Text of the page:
Researchers have developed a new method for growing ‘hybrid’ crystals at the nanoscale, in which quantum dots – essentially nanoscale semiconductors – of different materials can be sequentially incorporated into a host nanowire with perfect junctions between the components.
At any one time over half a million people are flying far above our heads in modern aircraft. Their lives depend on the performance of the special metals used inside jet engines, where temperatures can reach over 2000˚C. Cambridge researchers will be exhibiting these remarkable materials at this year’s Royal Society Summer Science Exhibition.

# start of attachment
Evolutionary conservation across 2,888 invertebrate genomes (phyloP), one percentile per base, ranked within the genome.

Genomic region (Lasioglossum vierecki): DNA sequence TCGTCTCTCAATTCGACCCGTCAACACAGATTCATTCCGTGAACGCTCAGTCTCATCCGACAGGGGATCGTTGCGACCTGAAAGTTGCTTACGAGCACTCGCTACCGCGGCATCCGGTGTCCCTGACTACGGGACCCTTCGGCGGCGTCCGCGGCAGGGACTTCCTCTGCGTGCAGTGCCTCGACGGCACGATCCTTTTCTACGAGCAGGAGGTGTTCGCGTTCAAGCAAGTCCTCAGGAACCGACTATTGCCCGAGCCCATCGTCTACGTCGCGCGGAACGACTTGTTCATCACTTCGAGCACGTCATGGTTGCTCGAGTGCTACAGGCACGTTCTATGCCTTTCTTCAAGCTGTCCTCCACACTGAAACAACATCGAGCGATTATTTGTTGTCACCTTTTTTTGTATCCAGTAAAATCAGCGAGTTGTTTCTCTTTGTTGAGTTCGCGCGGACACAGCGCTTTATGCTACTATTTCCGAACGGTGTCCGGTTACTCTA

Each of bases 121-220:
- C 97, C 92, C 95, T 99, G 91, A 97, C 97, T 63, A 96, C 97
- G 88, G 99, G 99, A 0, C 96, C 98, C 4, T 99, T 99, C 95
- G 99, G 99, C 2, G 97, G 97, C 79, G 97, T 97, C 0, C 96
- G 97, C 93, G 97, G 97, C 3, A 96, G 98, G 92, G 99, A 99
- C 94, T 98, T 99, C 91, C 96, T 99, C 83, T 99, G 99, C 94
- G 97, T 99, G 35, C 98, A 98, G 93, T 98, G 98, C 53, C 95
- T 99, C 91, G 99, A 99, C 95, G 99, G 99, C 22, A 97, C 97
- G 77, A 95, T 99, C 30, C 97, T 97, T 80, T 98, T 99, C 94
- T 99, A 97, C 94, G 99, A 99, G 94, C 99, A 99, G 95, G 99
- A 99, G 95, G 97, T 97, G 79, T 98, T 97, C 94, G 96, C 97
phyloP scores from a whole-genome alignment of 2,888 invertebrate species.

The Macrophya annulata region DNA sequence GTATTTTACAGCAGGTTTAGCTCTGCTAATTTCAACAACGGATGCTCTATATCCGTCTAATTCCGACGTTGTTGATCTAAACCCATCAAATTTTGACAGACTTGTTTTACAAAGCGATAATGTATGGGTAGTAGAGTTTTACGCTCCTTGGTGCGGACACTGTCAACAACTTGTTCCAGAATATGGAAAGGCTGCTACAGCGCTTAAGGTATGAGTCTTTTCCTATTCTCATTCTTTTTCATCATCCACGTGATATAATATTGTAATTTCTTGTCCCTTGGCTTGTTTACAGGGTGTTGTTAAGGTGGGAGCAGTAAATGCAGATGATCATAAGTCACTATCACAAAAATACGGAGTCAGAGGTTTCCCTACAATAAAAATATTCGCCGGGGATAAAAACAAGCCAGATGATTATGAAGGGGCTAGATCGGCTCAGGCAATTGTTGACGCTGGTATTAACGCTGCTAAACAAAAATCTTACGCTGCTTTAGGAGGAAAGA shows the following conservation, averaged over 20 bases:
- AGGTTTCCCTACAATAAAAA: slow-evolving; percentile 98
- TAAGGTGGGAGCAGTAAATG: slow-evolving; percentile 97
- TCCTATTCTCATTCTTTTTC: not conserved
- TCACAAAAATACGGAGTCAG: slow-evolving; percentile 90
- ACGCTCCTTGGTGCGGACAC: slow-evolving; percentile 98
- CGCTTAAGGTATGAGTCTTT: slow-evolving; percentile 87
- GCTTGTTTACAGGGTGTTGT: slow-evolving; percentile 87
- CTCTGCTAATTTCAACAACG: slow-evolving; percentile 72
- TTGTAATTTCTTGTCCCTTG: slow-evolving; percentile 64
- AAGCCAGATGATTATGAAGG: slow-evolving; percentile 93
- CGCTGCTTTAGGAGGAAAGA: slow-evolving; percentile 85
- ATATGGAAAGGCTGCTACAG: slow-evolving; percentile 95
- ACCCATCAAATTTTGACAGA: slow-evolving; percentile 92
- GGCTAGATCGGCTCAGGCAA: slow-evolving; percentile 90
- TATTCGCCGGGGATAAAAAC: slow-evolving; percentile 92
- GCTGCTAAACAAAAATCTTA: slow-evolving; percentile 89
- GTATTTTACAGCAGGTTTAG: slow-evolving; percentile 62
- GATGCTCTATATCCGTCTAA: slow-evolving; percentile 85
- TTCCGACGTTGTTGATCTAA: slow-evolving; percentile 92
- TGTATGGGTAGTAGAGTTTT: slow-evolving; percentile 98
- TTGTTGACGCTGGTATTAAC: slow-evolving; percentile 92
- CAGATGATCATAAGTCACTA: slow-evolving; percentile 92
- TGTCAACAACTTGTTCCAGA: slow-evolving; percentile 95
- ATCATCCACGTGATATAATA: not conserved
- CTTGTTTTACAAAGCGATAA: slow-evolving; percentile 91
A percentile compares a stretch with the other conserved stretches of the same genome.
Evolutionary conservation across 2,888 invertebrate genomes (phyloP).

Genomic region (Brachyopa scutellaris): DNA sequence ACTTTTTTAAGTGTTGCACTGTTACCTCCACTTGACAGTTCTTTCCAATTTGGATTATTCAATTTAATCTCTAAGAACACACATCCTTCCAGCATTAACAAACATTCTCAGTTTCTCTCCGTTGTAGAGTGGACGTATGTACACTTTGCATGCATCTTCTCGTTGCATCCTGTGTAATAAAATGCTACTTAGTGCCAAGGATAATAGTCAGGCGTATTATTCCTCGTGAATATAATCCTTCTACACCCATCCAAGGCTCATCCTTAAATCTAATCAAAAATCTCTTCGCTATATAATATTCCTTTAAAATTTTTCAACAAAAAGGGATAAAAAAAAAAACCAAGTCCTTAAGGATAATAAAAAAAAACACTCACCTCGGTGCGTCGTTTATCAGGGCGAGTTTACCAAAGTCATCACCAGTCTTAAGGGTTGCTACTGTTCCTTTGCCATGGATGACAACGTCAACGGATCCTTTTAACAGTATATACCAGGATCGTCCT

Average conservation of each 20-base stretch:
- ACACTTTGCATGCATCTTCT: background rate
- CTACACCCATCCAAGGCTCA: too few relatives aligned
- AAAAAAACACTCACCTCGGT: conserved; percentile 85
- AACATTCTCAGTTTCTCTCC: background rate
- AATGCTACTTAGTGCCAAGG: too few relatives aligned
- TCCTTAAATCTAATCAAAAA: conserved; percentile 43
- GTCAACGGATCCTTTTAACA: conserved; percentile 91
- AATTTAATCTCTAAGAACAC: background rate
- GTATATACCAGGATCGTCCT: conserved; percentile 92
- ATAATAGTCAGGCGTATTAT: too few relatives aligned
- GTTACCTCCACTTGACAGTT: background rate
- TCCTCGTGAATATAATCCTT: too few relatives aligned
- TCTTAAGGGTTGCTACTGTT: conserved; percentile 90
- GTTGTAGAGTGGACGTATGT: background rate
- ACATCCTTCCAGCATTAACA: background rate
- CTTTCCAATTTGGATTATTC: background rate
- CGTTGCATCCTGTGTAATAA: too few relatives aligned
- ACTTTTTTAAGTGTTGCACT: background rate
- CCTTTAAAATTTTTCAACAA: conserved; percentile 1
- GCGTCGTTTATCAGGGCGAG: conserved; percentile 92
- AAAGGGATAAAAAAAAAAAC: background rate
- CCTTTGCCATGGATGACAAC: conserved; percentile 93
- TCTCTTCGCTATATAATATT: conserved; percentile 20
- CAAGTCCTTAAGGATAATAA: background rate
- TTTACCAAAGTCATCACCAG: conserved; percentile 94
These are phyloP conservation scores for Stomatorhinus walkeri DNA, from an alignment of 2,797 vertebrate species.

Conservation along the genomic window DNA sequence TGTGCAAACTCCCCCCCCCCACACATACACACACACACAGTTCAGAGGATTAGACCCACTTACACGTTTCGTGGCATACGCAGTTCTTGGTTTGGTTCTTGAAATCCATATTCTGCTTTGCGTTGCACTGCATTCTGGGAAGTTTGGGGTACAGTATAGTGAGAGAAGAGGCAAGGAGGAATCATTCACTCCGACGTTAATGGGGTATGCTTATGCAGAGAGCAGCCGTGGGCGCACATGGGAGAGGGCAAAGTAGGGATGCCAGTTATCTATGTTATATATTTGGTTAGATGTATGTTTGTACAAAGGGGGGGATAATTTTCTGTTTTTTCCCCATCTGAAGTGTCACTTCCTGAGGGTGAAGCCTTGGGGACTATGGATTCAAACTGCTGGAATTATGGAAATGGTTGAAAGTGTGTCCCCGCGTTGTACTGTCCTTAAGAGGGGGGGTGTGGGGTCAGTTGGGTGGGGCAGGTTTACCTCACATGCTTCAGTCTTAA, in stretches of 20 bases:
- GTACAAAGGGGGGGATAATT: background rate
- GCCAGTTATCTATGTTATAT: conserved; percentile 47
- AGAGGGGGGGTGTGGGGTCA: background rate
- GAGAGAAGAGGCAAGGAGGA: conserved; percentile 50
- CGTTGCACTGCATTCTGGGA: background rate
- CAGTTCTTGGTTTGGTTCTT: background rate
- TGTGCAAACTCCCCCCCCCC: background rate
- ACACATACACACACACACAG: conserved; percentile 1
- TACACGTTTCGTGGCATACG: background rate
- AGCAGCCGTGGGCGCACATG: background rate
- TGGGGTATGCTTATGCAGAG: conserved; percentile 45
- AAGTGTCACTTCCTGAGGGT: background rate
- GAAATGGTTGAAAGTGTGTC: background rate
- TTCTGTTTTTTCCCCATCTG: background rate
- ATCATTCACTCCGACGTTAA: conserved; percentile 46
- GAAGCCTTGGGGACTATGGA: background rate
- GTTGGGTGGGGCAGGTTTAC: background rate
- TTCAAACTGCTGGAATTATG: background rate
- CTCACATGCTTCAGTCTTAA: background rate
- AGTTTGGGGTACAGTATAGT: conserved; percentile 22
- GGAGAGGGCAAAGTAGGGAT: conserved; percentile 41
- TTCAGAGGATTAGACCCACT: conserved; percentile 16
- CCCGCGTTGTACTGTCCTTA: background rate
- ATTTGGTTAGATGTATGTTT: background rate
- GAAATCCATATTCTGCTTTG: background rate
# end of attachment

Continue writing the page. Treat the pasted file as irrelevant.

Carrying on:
The Periodic Table may not sound like a list of ingredients but, for a group of materials scientists, it’s the starting point for designing the perfect chemical make-up of tomorrow’s jet engines.
Europe's Graphene Flagship lays out a science and technology roadmap, targeting research areas designed to take graphene and related two-dimensional materials from academic laboratories into society.
Scientists working with Europe's Graphene Flagship and the Cambridge Graphene Centre have provided a detailed and wide-ranging review of the potential of graphene and related materials in energy conversion and storage.
A new responsive material ‘glued’ together with short strands of DNA, and capable of translating thermal and chemical signals into visible physical changes, could underpin a new class of biosensors or drug delivery systems.